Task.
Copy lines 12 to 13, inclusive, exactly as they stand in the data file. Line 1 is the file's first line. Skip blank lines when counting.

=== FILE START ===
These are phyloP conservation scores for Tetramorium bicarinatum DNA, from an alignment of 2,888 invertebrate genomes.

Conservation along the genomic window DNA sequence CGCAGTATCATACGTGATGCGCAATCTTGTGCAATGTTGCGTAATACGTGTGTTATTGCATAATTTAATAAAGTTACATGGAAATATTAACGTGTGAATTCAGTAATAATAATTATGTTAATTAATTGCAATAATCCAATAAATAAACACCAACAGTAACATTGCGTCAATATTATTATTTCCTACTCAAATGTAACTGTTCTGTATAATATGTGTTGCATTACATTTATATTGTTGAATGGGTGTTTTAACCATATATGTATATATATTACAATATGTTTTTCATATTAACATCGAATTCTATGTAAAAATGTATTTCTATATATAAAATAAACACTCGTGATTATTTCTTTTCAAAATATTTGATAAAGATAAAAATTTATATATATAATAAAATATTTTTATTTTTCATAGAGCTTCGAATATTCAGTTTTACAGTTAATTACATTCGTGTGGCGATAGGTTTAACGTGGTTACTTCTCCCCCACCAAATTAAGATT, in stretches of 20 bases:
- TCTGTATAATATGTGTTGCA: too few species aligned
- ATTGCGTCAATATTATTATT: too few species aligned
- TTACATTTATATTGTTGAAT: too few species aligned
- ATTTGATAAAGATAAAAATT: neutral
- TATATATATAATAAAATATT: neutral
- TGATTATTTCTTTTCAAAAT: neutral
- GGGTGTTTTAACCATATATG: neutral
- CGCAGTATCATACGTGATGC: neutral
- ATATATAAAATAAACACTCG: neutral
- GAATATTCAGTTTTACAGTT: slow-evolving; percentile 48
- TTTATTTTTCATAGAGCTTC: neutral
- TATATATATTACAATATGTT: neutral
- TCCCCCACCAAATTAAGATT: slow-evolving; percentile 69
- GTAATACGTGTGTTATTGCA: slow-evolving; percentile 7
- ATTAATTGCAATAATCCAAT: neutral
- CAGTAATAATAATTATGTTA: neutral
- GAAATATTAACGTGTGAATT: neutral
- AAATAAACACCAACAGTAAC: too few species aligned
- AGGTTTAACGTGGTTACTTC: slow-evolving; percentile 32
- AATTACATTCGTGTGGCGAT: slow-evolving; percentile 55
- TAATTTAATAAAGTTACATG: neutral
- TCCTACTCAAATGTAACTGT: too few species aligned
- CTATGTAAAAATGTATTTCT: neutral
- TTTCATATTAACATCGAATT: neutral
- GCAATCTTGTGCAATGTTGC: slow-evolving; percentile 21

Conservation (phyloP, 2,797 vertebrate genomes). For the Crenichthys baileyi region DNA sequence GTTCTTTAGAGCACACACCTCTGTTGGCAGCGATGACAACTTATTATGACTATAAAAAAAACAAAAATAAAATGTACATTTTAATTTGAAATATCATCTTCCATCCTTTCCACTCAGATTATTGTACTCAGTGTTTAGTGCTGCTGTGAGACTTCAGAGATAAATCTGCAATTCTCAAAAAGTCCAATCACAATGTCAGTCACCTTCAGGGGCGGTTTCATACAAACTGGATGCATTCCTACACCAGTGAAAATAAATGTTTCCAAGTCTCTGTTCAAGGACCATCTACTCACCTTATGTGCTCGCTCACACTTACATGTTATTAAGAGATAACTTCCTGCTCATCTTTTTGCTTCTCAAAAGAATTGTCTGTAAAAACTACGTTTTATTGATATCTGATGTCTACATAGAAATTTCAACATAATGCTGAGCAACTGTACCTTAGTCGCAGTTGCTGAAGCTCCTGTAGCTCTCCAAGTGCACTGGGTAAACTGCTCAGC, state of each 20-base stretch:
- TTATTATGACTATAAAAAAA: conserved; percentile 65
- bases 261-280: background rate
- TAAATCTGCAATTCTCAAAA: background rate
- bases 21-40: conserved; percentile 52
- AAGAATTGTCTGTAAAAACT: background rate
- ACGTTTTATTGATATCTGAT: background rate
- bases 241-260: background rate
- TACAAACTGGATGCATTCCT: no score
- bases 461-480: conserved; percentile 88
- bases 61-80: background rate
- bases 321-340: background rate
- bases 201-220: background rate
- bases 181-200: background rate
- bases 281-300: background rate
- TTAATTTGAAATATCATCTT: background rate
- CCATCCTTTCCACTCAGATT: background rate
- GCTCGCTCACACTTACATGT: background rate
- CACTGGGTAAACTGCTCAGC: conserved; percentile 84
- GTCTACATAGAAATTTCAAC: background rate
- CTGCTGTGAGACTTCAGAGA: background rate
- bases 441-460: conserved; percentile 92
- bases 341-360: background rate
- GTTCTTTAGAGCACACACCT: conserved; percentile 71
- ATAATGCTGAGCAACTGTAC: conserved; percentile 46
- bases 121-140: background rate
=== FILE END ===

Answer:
- GAATATTCAGTTTTACAGTT: slow-evolving; percentile 48
- TTTATTTTTCATAGAGCTTC: neutral